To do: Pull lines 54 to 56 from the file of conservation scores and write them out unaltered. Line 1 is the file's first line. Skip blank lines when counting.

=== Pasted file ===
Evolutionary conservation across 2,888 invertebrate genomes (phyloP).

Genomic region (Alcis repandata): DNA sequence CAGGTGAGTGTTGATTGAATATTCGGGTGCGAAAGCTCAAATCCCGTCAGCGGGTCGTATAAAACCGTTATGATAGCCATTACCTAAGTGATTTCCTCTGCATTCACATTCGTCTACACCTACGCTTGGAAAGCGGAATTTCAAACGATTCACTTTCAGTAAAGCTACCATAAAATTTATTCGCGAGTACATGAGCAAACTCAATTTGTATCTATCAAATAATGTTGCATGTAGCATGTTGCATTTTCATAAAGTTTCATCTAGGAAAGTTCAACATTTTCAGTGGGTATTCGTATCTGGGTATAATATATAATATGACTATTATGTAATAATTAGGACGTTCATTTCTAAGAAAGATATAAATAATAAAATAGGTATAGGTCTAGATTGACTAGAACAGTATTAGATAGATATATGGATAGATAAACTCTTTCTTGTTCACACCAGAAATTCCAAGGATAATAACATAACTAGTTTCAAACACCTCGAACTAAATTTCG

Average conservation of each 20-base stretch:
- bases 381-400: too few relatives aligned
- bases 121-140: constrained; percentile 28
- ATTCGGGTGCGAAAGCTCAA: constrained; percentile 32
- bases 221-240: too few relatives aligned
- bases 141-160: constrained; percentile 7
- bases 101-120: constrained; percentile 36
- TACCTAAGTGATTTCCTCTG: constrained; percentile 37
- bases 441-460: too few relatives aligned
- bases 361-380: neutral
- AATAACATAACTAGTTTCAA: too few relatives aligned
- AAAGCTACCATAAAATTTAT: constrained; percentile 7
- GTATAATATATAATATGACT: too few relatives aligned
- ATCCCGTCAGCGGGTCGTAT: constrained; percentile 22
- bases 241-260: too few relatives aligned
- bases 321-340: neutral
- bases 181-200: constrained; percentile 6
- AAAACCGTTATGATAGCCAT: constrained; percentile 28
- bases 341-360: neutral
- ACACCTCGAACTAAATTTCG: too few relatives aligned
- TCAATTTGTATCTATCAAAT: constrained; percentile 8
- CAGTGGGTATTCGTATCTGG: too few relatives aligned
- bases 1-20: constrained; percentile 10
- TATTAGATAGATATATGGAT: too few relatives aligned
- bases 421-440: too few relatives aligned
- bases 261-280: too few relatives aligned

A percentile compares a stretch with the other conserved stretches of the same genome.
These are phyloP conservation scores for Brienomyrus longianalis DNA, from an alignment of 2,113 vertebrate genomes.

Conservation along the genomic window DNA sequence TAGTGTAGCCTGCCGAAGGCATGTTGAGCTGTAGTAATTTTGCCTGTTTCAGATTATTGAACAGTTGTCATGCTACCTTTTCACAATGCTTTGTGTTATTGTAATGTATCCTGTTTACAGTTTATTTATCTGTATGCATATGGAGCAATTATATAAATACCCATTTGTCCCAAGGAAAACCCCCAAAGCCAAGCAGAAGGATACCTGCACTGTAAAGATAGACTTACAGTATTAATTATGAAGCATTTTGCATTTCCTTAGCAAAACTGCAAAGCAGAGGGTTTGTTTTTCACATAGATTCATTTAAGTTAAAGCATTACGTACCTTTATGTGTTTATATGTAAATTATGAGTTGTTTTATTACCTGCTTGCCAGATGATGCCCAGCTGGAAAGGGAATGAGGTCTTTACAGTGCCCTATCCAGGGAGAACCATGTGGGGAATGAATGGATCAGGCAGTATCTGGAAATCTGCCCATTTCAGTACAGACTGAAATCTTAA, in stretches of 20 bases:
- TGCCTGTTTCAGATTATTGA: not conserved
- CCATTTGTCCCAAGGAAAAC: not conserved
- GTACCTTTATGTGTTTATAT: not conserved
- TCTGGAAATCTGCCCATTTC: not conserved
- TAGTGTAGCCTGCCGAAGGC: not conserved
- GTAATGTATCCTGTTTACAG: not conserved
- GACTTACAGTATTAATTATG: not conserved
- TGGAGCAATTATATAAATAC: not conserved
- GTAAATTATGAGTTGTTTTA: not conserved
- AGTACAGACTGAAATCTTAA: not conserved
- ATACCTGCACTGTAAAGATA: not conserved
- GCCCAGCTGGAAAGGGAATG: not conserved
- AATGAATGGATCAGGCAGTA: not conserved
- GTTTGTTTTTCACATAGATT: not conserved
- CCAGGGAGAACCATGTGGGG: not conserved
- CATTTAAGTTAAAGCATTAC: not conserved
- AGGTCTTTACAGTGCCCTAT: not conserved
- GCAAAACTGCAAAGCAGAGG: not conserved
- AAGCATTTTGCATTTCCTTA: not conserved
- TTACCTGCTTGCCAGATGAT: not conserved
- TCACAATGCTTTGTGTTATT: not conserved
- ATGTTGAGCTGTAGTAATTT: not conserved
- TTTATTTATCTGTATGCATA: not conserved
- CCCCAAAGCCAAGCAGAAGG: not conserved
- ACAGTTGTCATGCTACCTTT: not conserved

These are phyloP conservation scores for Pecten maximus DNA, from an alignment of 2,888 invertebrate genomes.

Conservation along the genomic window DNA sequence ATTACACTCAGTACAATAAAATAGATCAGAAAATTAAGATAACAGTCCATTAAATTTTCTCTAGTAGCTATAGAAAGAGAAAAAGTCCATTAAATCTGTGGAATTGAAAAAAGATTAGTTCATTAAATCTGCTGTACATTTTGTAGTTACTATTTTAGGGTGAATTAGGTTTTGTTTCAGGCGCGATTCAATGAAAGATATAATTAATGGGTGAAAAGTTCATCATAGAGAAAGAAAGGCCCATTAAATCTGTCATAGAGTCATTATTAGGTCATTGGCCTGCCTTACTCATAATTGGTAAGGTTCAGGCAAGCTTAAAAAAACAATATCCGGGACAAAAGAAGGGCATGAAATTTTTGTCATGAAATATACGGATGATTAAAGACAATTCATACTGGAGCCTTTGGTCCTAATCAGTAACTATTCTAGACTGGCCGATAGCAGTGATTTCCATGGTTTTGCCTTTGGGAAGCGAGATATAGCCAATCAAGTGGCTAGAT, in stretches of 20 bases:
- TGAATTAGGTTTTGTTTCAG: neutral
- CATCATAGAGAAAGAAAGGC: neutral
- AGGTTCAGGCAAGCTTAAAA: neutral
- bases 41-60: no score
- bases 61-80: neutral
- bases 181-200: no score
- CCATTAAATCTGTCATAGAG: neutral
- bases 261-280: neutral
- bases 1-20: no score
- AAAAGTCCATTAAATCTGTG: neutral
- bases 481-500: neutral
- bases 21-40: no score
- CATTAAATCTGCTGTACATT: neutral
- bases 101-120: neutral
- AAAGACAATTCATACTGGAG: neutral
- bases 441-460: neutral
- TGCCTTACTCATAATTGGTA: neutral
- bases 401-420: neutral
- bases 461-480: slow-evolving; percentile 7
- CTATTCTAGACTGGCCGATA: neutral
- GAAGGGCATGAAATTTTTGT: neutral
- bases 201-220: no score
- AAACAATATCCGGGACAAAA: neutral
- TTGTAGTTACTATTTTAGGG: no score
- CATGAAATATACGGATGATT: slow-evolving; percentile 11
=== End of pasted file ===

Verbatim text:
- TTTATTTATCTGTATGCATA: not conserved
- CCCCAAAGCCAAGCAGAAGG: not conserved
- ACAGTTGTCATGCTACCTTT: not conserved